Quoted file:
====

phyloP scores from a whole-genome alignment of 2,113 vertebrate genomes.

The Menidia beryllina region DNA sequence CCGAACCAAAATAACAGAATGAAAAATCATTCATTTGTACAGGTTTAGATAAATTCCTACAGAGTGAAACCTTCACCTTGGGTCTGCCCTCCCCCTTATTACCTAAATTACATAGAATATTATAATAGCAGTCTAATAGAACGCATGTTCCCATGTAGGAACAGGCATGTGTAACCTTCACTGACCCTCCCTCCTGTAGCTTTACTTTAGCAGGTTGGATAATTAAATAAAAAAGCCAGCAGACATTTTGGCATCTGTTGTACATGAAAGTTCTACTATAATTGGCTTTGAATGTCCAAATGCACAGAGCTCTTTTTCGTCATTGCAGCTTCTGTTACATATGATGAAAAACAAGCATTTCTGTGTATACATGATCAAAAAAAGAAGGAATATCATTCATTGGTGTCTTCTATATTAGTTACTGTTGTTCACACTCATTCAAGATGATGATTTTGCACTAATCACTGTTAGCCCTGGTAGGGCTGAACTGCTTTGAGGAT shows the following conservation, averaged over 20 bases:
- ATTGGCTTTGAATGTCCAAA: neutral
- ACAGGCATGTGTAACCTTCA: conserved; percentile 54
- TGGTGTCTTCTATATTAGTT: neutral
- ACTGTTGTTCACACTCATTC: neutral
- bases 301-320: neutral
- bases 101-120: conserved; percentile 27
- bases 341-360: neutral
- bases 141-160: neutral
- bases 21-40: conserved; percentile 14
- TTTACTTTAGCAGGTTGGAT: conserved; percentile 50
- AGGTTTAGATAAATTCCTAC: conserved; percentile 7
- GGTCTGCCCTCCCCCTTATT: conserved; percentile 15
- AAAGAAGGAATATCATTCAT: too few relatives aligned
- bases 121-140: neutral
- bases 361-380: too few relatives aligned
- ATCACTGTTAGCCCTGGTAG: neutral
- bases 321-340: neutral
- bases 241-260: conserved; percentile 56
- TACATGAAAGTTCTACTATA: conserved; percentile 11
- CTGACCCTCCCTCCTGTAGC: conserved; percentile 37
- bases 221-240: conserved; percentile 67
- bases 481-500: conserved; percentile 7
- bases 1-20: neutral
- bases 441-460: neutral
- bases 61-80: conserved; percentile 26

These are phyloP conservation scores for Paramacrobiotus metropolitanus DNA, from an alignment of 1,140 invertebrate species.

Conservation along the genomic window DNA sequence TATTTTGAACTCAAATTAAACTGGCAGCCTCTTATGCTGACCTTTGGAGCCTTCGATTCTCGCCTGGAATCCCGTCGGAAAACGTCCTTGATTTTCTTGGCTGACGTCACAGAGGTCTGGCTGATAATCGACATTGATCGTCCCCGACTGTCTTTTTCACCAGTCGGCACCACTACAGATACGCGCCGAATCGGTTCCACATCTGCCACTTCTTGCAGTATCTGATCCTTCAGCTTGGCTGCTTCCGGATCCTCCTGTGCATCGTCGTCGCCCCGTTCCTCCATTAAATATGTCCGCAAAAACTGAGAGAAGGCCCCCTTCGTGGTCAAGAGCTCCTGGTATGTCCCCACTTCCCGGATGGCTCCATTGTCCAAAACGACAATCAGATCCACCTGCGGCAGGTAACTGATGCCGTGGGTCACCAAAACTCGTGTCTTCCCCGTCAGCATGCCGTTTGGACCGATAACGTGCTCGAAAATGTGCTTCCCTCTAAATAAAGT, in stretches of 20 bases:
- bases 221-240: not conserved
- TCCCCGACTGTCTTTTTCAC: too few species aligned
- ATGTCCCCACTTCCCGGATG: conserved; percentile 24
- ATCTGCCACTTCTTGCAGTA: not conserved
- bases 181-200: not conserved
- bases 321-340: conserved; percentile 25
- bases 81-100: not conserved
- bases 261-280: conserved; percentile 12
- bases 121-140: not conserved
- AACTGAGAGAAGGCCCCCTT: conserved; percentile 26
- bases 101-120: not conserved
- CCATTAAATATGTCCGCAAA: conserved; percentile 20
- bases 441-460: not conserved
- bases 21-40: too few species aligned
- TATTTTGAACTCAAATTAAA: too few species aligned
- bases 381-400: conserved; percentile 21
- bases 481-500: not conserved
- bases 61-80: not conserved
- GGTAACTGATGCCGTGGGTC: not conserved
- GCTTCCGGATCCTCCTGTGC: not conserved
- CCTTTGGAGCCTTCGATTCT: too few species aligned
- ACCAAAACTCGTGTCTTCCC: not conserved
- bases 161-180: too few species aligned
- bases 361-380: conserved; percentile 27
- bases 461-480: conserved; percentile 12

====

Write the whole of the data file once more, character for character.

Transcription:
phyloP scores from a whole-genome alignment of 2,113 vertebrate genomes.

The Menidia beryllina region DNA sequence CCGAACCAAAATAACAGAATGAAAAATCATTCATTTGTACAGGTTTAGATAAATTCCTACAGAGTGAAACCTTCACCTTGGGTCTGCCCTCCCCCTTATTACCTAAATTACATAGAATATTATAATAGCAGTCTAATAGAACGCATGTTCCCATGTAGGAACAGGCATGTGTAACCTTCACTGACCCTCCCTCCTGTAGCTTTACTTTAGCAGGTTGGATAATTAAATAAAAAAGCCAGCAGACATTTTGGCATCTGTTGTACATGAAAGTTCTACTATAATTGGCTTTGAATGTCCAAATGCACAGAGCTCTTTTTCGTCATTGCAGCTTCTGTTACATATGATGAAAAACAAGCATTTCTGTGTATACATGATCAAAAAAAGAAGGAATATCATTCATTGGTGTCTTCTATATTAGTTACTGTTGTTCACACTCATTCAAGATGATGATTTTGCACTAATCACTGTTAGCCCTGGTAGGGCTGAACTGCTTTGAGGAT shows the following conservation, averaged over 20 bases:
- ATTGGCTTTGAATGTCCAAA: neutral
- ACAGGCATGTGTAACCTTCA: conserved; percentile 54
- TGGTGTCTTCTATATTAGTT: neutral
- ACTGTTGTTCACACTCATTC: neutral
- bases 301-320: neutral
- bases 101-120: conserved; percentile 27
- bases 341-360: neutral
- bases 141-160: neutral
- bases 21-40: conserved; percentile 14
- TTTACTTTAGCAGGTTGGAT: conserved; percentile 50
- AGGTTTAGATAAATTCCTAC: conserved; percentile 7
- GGTCTGCCCTCCCCCTTATT: conserved; percentile 15
- AAAGAAGGAATATCATTCAT: too few relatives aligned
- bases 121-140: neutral
- bases 361-380: too few relatives aligned
- ATCACTGTTAGCCCTGGTAG: neutral
- bases 321-340: neutral
- bases 241-260: conserved; percentile 56
- TACATGAAAGTTCTACTATA: conserved; percentile 11
- CTGACCCTCCCTCCTGTAGC: conserved; percentile 37
- bases 221-240: conserved; percentile 67
- bases 481-500: conserved; percentile 7
- bases 1-20: neutral
- bases 441-460: neutral
- bases 61-80: conserved; percentile 26

These are phyloP conservation scores for Paramacrobiotus metropolitanus DNA, from an alignment of 1,140 invertebrate species.

Conservation along the genomic window DNA sequence TATTTTGAACTCAAATTAAACTGGCAGCCTCTTATGCTGACCTTTGGAGCCTTCGATTCTCGCCTGGAATCCCGTCGGAAAACGTCCTTGATTTTCTTGGCTGACGTCACAGAGGTCTGGCTGATAATCGACATTGATCGTCCCCGACTGTCTTTTTCACCAGTCGGCACCACTACAGATACGCGCCGAATCGGTTCCACATCTGCCACTTCTTGCAGTATCTGATCCTTCAGCTTGGCTGCTTCCGGATCCTCCTGTGCATCGTCGTCGCCCCGTTCCTCCATTAAATATGTCCGCAAAAACTGAGAGAAGGCCCCCTTCGTGGTCAAGAGCTCCTGGTATGTCCCCACTTCCCGGATGGCTCCATTGTCCAAAACGACAATCAGATCCACCTGCGGCAGGTAACTGATGCCGTGGGTCACCAAAACTCGTGTCTTCCCCGTCAGCATGCCGTTTGGACCGATAACGTGCTCGAAAATGTGCTTCCCTCTAAATAAAGT, in stretches of 20 bases:
- bases 221-240: not conserved
- TCCCCGACTGTCTTTTTCAC: too few species aligned
- ATGTCCCCACTTCCCGGATG: conserved; percentile 24
- ATCTGCCACTTCTTGCAGTA: not conserved
- bases 181-200: not conserved
- bases 321-340: conserved; percentile 25
- bases 81-100: not conserved
- bases 261-280: conserved; percentile 12
- bases 121-140: not conserved
- AACTGAGAGAAGGCCCCCTT: conserved; percentile 26
- bases 101-120: not conserved
- CCATTAAATATGTCCGCAAA: conserved; percentile 20
- bases 441-460: not conserved
- bases 21-40: too few species aligned
- TATTTTGAACTCAAATTAAA: too few species aligned
- bases 381-400: conserved; percentile 21
- bases 481-500: not conserved
- bases 61-80: not conserved
- GGTAACTGATGCCGTGGGTC: not conserved
- GCTTCCGGATCCTCCTGTGC: not conserved
- CCTTTGGAGCCTTCGATTCT: too few species aligned
- ACCAAAACTCGTGTCTTCCC: not conserved
- bases 161-180: too few species aligned
- bases 361-380: conserved; percentile 27
- bases 461-480: conserved; percentile 12